With the upgrades to the Hero9, we must assume that it is bigger and heavier, which it is. I personally don't think the size is significant, but I will let others be the judge of that. The Hero9 measures at 71x55x33.6mm and weight 158g. To compare, the Hero8 measured at 66.3x48.6x28.4mm and 126g weight. Even though the sizes are different, there are similarities between the two cameras. Both are waterproof down to 33 ft, have same styling, a left-hand battery compartment with micro-SD slot and USB-C charging slot, the same microphone placed below the lens, and the same "folding fingers" on the undercarriage. Other the size, the buttons on the Hero9 are bigger and protrude more, making it easier to operate while wearing gloves. For the price difference, I would have liked to see some upgrades to the camera.


It is not surprising that the Hero9 comes with a significantly larger battery, rated at 1,720mAh compared to the 1,220mAh and offers 30% more battery life. If you are like us, charging batteries in the wilderness can prove challenging if solar chargers fail so the longer battery life was a plus for us. The battery life of the Hero9 is rated by GoPro at 101 minutes when filming in 1080p, while the Hero8 manages 75 minutes. While I don't mind buying new batteries as over time they generally just die, it was annoying having to buy an entirely new charging system when I purchased the 9.


Since I use my GoPro for video more than photography, the filming capabilities were very important to me. The Hero9's larger 23.6 MP sensor means higher resolution video. It maxes out at 5K 30 fps at a bitrate of 100 Mbps, which is 7 times more detailed than regular HD. The Hero8 on the other hand is 4K 60fps at 100 Mbps. Both shot in multiple resolutions before their maximum, however, the lowest the Hero9 offers is 1080p. The Hero8 offers Hypersmooth 2.0 for image stabilization and a TimewWarp 2.0 time-lapse mode while the Hero9 offers a Hypersmooth 3.0 for image stabilization and a TimewWarp 3.0 time-lapse mode, which works up to 5K. If you are not using the TimeWarp setting on your GoPro, you are missing out on great footage!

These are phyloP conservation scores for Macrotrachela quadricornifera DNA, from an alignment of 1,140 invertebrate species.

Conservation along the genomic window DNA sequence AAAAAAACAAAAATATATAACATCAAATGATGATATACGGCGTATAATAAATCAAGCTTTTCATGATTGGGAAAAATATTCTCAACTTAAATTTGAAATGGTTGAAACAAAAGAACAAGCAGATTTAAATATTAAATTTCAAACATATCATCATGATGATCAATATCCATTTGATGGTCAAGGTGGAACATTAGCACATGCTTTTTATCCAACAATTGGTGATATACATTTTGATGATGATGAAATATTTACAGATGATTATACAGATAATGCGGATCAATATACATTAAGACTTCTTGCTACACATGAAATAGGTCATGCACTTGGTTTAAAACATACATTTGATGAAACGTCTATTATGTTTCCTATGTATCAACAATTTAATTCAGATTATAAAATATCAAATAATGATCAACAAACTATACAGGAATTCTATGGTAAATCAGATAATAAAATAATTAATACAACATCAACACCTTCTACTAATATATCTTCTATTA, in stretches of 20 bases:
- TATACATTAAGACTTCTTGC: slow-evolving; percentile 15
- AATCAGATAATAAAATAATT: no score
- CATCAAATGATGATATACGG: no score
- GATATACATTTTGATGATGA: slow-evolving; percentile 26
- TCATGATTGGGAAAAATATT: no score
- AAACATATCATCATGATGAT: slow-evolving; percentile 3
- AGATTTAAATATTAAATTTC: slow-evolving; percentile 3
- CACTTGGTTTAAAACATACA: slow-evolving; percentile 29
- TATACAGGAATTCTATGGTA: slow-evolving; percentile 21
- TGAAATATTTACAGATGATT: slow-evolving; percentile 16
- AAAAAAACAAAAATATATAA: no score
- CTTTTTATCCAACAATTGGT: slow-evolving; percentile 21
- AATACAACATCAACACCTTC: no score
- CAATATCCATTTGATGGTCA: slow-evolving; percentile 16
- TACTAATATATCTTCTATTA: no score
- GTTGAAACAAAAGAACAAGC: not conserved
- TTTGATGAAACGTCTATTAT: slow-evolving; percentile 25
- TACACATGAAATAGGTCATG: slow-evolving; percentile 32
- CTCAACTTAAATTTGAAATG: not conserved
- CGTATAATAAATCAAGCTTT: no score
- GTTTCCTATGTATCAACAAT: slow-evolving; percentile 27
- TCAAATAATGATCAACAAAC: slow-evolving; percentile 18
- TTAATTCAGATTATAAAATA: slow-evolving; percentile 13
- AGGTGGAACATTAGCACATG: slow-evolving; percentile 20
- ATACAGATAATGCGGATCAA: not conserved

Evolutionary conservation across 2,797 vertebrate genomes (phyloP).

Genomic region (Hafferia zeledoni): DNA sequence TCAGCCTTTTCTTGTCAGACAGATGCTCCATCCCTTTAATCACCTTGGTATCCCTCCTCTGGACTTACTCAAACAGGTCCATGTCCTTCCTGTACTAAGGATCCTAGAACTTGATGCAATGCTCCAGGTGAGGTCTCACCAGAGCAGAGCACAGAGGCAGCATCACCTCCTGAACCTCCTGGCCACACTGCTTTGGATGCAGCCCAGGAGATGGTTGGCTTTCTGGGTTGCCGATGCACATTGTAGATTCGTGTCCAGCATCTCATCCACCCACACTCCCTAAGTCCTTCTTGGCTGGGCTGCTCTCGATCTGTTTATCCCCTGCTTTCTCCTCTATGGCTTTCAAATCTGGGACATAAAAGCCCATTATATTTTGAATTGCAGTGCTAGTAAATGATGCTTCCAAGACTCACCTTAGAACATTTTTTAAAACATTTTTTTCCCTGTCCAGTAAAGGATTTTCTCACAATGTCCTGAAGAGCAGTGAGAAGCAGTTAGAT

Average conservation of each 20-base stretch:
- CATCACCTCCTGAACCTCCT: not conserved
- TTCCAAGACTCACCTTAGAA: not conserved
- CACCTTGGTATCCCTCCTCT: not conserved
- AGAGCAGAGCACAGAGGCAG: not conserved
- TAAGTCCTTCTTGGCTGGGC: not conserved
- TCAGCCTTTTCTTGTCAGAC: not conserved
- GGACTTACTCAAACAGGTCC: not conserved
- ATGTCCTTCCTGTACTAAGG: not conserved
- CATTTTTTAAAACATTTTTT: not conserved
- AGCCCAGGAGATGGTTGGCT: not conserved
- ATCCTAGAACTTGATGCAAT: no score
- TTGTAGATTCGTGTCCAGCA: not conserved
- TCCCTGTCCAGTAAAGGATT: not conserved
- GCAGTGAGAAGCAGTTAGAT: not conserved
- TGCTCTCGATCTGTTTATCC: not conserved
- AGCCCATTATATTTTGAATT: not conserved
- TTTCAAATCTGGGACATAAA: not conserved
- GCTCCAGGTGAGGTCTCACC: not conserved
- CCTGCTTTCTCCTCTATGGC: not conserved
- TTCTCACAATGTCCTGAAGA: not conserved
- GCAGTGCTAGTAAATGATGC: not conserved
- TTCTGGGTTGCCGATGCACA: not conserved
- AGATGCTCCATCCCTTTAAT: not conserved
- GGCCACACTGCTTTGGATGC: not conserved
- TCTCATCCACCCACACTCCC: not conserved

TimeWarp 3.0 is the latest version of GoPro's time-lapse mode best used for endurance activities, such as hiking. Although it only works up to 4K, it's now got a 'speed ramp' feature that can slow down the action at a specific point back to real-time speed, and capture the audio, too. As an example, you could have a fast-motion time-lapse of you ascending the mountain, a few seconds of real-time, regular speed video and audio of a conversation at the peak, then back to a time-lapse for the descent. There's also a half-speed mode for an epic slo-mo.